The Mudcat Café TM
Thread #158878   Message #3890282
Posted By: GUEST,of 24 Nov 17 - 03:41
25-Nov-17 - 05:16 AM
Thread Name: folk process: tune evolution?
Subject: RE: folk process: tune evolution?
@Brian Peters. Misunderstanding. I wasn't that suggesting you were speculating. I was making the point that in an evolution analogy the pebbles that didn't survive are part of the story and anticipating an obvious criticism that we don't know what didn't leave a trace.

I am a visitor here following in interesting discussion by knowledgeable people. However, I can't resist sticking my oar in.

The discusion was started by a biologist who knows about evolution "as used in biology today" and who finds "that many of the phenomena that are observed and questions that arise in collected folk songs are analogous to phenomena and questions also studied in biological evolution (or really, population genetics). The context is teaching, not ethnomusicalogical research.

Pamela R gave a very clear response to Gibb Sahib's post, which may be have been a fair warning if she was writing an academic paper rather than teaching*, but it still reads very like 'get off our patch'. Despite Jack Campin's excellent post the discussion keeps coming back to a popular miss-representation of evolution and we don't know if Sharp (if he really was appealing to "Darwinian principles") or the 1950's ethnomusicologists were applying ideas from evolution in a way that biologists today would agree with (whos 'patch' is it anyway?).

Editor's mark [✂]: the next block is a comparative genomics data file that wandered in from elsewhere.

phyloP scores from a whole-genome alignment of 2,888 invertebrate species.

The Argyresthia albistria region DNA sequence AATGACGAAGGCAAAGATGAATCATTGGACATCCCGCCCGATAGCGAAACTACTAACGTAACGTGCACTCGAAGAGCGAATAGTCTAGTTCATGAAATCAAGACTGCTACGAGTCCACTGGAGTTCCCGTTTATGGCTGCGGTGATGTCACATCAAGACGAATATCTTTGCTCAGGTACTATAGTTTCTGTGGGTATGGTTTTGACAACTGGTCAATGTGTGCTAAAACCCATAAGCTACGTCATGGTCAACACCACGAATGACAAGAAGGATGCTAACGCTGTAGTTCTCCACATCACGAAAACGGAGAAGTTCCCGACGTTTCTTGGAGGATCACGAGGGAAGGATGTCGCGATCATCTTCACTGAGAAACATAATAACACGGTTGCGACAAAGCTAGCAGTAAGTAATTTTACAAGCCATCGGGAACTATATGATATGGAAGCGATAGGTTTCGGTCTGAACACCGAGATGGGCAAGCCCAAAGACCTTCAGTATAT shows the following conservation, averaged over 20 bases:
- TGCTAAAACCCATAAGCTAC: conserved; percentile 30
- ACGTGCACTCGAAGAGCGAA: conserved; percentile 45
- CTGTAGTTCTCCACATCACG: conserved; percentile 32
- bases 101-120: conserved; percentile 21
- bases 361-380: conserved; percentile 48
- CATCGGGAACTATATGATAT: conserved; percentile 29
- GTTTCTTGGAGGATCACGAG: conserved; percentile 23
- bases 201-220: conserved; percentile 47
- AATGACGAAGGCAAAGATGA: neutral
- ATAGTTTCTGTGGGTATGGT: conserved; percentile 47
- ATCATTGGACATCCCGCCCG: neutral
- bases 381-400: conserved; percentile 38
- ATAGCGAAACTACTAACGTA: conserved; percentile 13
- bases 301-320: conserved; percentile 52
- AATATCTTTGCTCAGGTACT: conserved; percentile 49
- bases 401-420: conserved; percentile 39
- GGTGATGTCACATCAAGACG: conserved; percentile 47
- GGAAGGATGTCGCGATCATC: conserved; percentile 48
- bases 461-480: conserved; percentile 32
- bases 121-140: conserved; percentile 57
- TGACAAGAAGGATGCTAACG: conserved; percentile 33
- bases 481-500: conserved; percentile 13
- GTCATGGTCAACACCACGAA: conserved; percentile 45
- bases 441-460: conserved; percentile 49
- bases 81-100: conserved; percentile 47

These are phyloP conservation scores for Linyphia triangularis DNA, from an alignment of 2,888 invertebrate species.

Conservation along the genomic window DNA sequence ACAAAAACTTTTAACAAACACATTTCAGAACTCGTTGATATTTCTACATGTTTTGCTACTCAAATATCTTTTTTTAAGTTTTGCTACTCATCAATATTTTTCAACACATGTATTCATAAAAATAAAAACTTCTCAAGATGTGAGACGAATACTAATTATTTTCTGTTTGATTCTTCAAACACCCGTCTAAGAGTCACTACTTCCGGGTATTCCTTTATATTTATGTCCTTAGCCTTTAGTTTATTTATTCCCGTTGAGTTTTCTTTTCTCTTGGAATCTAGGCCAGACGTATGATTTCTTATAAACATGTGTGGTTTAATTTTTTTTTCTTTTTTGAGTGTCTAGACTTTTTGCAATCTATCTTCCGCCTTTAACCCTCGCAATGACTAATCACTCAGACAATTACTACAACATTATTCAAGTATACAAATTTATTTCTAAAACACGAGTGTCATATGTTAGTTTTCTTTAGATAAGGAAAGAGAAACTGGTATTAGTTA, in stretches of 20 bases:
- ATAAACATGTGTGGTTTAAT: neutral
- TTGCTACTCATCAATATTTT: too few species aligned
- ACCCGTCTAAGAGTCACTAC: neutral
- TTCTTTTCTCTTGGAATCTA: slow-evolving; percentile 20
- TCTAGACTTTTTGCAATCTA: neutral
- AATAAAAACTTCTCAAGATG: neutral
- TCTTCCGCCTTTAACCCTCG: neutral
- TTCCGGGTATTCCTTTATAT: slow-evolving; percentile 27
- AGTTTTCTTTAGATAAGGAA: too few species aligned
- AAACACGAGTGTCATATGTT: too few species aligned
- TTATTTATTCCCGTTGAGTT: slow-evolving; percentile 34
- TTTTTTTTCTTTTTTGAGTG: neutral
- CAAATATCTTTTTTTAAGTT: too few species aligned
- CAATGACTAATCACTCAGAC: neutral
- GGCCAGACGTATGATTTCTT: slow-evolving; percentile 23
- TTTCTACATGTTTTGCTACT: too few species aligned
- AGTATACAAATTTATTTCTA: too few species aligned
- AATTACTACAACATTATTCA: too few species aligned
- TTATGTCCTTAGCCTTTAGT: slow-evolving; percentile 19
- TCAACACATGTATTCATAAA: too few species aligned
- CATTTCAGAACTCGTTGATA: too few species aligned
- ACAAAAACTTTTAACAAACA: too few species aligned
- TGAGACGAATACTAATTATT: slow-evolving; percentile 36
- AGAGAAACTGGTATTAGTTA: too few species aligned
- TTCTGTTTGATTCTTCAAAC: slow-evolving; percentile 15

* I own up to a hard(ish) scientists frustration with branches of academia that need to always go back to the literature of the first time a subject was ever mentioned in their discipline. If it's accepted enough to be in the textbooks or rejected enough to be in the books on the history of the subject why go over it again if nothing has changed?